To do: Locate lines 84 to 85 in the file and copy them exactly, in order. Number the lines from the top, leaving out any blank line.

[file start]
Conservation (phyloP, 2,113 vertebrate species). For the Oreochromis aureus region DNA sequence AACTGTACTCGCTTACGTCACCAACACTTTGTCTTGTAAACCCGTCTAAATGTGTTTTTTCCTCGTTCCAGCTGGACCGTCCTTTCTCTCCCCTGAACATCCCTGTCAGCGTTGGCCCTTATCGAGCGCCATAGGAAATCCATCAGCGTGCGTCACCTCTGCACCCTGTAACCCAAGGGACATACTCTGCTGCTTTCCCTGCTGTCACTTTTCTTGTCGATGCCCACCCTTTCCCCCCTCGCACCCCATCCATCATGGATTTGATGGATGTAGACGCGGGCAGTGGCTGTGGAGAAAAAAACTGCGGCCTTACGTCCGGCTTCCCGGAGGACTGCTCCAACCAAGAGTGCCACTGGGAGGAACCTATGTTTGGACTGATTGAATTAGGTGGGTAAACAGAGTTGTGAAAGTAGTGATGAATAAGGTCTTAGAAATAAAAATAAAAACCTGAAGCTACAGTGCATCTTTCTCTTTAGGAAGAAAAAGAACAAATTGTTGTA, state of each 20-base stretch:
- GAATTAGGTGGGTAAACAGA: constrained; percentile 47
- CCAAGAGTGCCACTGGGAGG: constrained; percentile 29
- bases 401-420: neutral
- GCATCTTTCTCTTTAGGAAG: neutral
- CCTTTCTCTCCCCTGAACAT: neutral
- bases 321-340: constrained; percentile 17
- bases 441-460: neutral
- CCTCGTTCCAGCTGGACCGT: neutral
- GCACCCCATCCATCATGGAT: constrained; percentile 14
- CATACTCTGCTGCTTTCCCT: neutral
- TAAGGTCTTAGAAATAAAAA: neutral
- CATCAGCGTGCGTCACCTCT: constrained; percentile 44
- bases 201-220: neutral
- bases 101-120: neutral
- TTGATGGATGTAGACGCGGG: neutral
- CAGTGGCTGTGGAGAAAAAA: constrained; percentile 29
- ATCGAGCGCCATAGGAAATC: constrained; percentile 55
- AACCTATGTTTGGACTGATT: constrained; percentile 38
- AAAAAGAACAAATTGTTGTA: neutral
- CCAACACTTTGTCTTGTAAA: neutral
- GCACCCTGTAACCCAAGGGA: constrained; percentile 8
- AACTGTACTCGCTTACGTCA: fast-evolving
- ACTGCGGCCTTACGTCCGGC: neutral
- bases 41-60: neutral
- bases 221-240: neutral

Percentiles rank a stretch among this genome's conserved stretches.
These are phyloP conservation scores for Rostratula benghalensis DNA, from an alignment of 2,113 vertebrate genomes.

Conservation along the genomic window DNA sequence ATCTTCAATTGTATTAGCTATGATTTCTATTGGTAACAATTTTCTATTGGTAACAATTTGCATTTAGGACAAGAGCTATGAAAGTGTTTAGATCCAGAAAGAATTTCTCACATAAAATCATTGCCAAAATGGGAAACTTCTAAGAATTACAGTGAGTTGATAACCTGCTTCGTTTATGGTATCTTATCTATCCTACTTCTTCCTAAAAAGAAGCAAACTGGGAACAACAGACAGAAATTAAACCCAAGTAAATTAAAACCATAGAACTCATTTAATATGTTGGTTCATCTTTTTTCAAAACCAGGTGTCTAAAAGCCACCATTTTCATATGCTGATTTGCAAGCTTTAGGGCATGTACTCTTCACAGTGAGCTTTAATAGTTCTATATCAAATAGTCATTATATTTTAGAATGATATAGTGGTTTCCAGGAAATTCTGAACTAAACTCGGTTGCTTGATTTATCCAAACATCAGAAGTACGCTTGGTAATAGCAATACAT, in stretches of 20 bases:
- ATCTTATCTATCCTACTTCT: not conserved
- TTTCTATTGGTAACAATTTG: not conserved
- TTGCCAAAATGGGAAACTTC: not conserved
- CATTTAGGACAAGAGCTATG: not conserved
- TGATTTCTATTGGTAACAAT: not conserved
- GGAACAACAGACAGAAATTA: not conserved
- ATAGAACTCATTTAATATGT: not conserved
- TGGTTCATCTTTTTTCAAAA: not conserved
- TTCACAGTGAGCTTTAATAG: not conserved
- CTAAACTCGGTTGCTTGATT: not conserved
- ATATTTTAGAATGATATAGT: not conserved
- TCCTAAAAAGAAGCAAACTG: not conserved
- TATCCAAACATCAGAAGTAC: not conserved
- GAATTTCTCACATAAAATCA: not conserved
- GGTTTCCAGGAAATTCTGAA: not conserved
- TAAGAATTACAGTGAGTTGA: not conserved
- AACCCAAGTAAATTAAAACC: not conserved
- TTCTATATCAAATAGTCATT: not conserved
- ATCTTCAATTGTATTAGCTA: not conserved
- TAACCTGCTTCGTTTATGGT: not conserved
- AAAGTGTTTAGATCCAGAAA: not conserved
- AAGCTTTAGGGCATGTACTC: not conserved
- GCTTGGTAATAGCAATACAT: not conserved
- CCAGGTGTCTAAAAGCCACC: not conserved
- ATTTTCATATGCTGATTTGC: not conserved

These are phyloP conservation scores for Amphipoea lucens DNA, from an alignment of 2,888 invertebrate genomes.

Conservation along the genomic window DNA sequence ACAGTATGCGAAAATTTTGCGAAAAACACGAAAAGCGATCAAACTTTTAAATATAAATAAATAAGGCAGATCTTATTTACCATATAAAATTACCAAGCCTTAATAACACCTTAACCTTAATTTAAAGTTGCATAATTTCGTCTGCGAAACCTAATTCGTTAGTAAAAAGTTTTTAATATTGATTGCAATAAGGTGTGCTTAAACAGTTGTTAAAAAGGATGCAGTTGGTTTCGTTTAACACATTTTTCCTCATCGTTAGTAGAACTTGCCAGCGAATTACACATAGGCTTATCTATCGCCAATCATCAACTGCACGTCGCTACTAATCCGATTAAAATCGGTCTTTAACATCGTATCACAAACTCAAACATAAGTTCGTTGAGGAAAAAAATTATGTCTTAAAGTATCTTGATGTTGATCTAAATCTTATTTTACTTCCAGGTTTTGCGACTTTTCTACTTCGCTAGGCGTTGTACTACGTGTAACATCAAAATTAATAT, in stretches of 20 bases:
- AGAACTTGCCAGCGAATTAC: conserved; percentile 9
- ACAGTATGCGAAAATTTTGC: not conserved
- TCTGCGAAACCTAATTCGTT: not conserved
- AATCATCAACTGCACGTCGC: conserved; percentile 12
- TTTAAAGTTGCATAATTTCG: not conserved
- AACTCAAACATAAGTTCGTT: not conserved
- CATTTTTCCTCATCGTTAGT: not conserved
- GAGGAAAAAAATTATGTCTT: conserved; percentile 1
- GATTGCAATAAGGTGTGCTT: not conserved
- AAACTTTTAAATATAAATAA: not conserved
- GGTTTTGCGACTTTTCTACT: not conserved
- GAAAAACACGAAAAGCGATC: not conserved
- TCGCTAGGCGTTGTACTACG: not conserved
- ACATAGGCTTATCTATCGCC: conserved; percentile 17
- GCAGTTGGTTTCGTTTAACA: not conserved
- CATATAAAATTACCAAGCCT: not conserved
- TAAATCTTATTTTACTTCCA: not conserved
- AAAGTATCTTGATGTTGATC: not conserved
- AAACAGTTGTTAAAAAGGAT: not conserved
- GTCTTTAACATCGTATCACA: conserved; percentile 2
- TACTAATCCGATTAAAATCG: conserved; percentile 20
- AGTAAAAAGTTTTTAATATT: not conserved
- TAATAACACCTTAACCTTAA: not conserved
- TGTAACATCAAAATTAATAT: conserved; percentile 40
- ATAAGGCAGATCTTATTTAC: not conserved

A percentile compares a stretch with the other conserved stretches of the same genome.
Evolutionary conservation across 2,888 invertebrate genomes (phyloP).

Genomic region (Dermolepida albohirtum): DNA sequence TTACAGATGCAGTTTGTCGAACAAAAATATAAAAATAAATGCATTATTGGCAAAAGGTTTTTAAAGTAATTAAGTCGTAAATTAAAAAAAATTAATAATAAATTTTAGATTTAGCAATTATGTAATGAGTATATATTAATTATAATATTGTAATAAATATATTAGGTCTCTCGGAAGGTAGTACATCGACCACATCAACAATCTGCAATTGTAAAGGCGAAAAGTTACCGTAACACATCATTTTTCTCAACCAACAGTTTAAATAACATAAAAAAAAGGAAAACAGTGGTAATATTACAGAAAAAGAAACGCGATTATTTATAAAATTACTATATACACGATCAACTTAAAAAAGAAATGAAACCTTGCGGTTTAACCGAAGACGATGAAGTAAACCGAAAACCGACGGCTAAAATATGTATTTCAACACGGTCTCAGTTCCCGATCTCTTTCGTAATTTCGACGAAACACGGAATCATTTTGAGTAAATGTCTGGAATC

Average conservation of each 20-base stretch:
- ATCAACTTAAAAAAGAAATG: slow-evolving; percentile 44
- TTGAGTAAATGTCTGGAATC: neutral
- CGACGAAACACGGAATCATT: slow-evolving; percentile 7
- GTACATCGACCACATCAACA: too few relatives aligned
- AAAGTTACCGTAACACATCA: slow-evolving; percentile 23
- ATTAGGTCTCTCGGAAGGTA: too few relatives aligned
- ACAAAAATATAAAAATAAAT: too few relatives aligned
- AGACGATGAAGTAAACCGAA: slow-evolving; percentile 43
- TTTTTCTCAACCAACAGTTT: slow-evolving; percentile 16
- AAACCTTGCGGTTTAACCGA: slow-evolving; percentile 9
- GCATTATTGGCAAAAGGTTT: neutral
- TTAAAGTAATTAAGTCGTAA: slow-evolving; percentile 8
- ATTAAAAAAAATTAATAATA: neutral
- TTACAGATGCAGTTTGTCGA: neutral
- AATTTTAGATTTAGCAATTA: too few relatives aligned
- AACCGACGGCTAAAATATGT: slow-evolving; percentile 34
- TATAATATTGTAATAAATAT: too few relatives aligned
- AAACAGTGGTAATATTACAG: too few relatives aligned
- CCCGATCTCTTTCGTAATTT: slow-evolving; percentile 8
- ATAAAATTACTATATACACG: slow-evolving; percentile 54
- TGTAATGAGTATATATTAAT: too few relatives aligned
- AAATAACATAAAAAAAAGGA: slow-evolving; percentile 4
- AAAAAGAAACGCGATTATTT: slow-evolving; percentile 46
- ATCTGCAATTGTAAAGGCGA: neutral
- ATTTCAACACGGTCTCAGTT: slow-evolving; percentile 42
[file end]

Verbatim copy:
Genomic region (Dermolepida albohirtum): DNA sequence TTACAGATGCAGTTTGTCGAACAAAAATATAAAAATAAATGCATTATTGGCAAAAGGTTTTTAAAGTAATTAAGTCGTAAATTAAAAAAAATTAATAATAAATTTTAGATTTAGCAATTATGTAATGAGTATATATTAATTATAATATTGTAATAAATATATTAGGTCTCTCGGAAGGTAGTACATCGACCACATCAACAATCTGCAATTGTAAAGGCGAAAAGTTACCGTAACACATCATTTTTCTCAACCAACAGTTTAAATAACATAAAAAAAAGGAAAACAGTGGTAATATTACAGAAAAAGAAACGCGATTATTTATAAAATTACTATATACACGATCAACTTAAAAAAGAAATGAAACCTTGCGGTTTAACCGAAGACGATGAAGTAAACCGAAAACCGACGGCTAAAATATGTATTTCAACACGGTCTCAGTTCCCGATCTCTTTCGTAATTTCGACGAAACACGGAATCATTTTGAGTAAATGTCTGGAATC

Average conservation of each 20-base stretch: